After a series of meetings between the editors, the staff and the publisher, Q-Notes has endorsed John Edwards for President.
Our method for arriving at this decision began late last summer with a simple question: who’s best on LGBT issues. In years past, this alone often narrowed the field to a single contender. This election cycle, however, has been decidedly different from years past.
Each of the Democrats vying for the nomination passed muster on our suitability test. They all support the Matthew Shepard Act and a transgender-inclusive Employment Non-Discrimination Act. They all oppose “Don’t Ask, Don’t Tell” and the Defense of Marriage Act. They all back legal recognition of same-sex relationships.
Rep. Dennis Kucinich earned bonus points for being the only candidate to support full marriage rights. Again, this alone might have sealed the deal in previous elections. However, the stakes today are too high for that. Two terms of President George W. Bush have America teetering on the brink of economic collapse, while the disastrous “War on Terror” expands and our precious civil liberties shrink.
Under these conditions, viability trumps degrees of support. Following the Jan. 3 Iowa caucus, it was down to John Edwards and Hillary Clinton.
Obama is out because he stepped on our necks to gain a political advantage. His campaign organized “Embrace the Change,” a gospel tour in South Carolina to shore up support among the state’s black evangelicals. Over a profusion of objections, “ex-gay” singer Rev. Donnie McClurkin — who claims that homosexuality is a “curse” and that gays “are trying to kill our children” — was booked to perform in Columbia.
To quell the uproar, Obama issued a tepid statement that “gays and lesbians are our brothers and sisters and should be provided the respect, dignity, and rights of all other citizens.” McClurkin wasn’t swayed and neither was the audience, who cheered loudly when the singer reiterated his anti-gay beliefs on-stage the night of the show.
Obama never apologized for facilitating this debacle. He simply moved on.
Clinton isn’t acceptable due to her policy positions and negative polling numbers relative to the general election.
She is the most hawkish among the candidates. Her September 2007 vote in favor of the Bush-backed Kyl-Lieberman Amendment, declaring the Iranian Revolutionary Guard a terrorist organization, was a thorough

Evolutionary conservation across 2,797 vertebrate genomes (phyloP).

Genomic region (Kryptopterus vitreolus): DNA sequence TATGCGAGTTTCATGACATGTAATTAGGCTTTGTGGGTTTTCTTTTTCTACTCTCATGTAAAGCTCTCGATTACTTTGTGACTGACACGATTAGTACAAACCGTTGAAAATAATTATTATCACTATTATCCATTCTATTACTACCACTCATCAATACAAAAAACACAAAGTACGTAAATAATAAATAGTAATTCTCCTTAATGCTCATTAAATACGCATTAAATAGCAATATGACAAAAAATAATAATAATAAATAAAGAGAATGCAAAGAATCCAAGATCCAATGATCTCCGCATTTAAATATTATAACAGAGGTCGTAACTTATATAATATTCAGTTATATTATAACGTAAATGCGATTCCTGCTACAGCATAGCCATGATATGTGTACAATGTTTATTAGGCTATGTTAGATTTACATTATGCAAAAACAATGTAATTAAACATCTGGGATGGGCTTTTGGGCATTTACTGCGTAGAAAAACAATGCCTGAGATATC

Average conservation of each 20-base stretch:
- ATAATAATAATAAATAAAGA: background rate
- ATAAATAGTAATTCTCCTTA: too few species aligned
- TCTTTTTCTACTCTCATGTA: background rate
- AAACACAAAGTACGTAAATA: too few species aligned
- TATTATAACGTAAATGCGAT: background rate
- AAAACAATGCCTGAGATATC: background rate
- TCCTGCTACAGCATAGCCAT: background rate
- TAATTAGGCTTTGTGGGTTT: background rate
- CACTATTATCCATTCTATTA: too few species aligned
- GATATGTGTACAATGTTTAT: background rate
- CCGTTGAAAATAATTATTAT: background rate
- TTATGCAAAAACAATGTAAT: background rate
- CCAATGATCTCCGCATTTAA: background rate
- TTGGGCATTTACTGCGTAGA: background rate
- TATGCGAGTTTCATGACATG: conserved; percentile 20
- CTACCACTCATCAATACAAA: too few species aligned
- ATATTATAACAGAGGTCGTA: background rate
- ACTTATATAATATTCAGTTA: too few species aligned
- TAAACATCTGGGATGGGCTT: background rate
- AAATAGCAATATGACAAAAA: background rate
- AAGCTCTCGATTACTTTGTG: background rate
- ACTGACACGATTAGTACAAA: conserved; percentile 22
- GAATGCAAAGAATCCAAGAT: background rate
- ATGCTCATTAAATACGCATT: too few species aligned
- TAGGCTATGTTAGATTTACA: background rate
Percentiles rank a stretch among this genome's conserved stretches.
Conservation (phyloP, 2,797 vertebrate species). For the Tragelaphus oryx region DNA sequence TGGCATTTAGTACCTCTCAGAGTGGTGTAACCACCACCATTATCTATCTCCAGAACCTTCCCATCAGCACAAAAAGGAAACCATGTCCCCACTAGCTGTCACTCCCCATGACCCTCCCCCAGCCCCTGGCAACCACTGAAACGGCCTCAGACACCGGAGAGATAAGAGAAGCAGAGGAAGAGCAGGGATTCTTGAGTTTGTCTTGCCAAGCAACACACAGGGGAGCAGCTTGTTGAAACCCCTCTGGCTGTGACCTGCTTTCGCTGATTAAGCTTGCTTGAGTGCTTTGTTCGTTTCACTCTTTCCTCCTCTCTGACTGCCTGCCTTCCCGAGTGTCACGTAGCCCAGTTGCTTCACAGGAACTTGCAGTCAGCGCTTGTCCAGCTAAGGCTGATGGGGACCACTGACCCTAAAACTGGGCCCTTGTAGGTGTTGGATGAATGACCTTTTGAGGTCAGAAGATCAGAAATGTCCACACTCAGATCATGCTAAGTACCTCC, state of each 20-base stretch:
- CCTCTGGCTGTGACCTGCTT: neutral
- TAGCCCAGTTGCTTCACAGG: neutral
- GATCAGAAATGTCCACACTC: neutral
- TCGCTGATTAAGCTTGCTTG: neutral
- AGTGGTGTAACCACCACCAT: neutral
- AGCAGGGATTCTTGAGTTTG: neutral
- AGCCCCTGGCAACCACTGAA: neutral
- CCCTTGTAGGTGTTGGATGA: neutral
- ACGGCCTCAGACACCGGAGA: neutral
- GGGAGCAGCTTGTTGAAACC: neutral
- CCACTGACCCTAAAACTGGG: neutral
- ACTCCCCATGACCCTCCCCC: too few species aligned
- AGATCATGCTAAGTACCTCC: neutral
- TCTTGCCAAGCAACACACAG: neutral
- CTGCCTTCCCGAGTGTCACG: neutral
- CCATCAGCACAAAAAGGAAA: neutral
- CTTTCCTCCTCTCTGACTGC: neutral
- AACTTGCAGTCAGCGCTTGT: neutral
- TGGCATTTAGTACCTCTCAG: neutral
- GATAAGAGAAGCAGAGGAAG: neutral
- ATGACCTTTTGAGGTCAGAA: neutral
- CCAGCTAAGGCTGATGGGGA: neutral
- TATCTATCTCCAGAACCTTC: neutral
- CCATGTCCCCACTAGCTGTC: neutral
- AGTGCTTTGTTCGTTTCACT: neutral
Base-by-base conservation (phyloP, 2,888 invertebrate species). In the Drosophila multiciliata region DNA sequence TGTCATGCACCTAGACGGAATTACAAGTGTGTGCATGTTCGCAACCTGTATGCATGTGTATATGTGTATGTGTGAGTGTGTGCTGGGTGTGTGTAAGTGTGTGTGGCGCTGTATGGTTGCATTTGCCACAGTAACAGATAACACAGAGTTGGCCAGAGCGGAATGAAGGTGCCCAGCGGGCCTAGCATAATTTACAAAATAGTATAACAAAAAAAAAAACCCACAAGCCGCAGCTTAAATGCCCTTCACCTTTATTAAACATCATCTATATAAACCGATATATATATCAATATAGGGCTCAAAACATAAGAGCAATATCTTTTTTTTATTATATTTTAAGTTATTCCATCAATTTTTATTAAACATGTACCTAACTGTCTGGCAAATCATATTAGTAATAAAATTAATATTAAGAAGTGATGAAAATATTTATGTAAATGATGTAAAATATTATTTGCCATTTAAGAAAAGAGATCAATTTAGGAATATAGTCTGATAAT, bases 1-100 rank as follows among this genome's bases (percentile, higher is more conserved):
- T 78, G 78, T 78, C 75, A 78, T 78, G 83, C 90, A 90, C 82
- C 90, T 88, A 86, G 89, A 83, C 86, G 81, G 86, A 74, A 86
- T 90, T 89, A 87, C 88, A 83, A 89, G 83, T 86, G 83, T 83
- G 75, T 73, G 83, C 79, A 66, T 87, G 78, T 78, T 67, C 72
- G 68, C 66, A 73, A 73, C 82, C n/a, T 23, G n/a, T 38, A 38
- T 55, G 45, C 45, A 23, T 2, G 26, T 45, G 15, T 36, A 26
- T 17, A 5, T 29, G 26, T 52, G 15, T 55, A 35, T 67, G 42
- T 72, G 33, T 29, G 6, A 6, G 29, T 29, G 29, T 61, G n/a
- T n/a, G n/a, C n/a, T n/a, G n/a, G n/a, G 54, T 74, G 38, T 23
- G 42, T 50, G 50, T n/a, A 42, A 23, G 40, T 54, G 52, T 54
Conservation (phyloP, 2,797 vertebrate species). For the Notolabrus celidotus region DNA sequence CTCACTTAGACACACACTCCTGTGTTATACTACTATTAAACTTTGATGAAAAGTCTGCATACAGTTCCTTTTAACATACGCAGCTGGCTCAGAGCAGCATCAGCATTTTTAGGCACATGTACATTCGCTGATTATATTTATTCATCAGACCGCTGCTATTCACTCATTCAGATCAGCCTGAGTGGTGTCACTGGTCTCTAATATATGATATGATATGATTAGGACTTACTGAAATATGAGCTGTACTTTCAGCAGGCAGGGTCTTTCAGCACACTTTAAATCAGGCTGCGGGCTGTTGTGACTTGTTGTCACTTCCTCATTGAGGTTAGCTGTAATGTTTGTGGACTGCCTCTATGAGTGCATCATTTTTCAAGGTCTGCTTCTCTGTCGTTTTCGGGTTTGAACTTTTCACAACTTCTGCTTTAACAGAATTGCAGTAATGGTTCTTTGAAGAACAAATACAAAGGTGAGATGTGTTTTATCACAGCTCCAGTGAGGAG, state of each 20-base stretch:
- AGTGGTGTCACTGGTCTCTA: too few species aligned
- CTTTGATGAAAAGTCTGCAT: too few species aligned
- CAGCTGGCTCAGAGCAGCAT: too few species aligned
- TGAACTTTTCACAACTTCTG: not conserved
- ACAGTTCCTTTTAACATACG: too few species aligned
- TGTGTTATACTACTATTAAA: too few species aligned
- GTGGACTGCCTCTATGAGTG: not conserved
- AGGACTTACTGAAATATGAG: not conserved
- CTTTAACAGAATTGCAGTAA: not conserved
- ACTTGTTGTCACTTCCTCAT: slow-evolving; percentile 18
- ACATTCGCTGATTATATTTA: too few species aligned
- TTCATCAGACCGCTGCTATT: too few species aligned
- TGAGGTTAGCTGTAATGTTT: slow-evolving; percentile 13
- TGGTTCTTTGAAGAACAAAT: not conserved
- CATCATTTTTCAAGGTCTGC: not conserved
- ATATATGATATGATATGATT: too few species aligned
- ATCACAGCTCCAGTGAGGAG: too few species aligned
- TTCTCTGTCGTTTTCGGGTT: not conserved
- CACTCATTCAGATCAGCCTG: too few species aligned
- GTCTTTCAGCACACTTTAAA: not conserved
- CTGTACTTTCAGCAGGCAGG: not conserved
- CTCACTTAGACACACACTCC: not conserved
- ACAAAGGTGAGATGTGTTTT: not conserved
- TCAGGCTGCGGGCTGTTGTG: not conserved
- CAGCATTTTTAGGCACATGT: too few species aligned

Twenty Democratic senators, including presidential contenders Joe Biden, Christopher Dodd and Mike Gravel, voted against the amendment, labeling it the administration’s first step toward its next military target, Iran. (Barack Obama missed the vote stumping in New Hampshire, but said he would have voted against it.)
Clinton’s coziness with big business is also vexing. Through her record fundraising, which includes gifts from traditionally GOP-supportive industries and institutions, she has aligned herself with the special interests that have wrested control of this country from its citizens.
Finally, with her 48 percent unfavorability rating (based on a USA Today-Gallup Poll), a Clinton run at the White House likely gives the GOP its best shot at uniting the Party and rallying undecided and independent voters.
Bottom line: With Clinton as the nominee, the risks are too great for the potential returns.
In contrast, John Edwards has stumped on a bona fide progressive platform. His core issues include ending poverty and rebuilding the middle class, reversing global warming, ending the Iraq War, restoring civil liberties and establishing universal healthcare. Also central to his campaign is his pledge to reclaim the government from the control of lobbyists and multinational corporations.
These populist themes resonate deeply with us — and with working-class Americans from coast-to-coast, as national polling for the General Election makes plain.
Edwards fares best against all the potential Republican candidates in head-to-head match-ups. He puts more traditionally “red” states in play than any other Democratic contender. Significantly, his presence on the ballot will translate to additional votes for Democrats in tight down-ticket races across the country.
The choice is clear. John Edwards is the most progressive, most electable Democrat in the race. Q-Notes encourages all lesbian, gay, bisexual and transgender voters to support him in the primaries and beyond.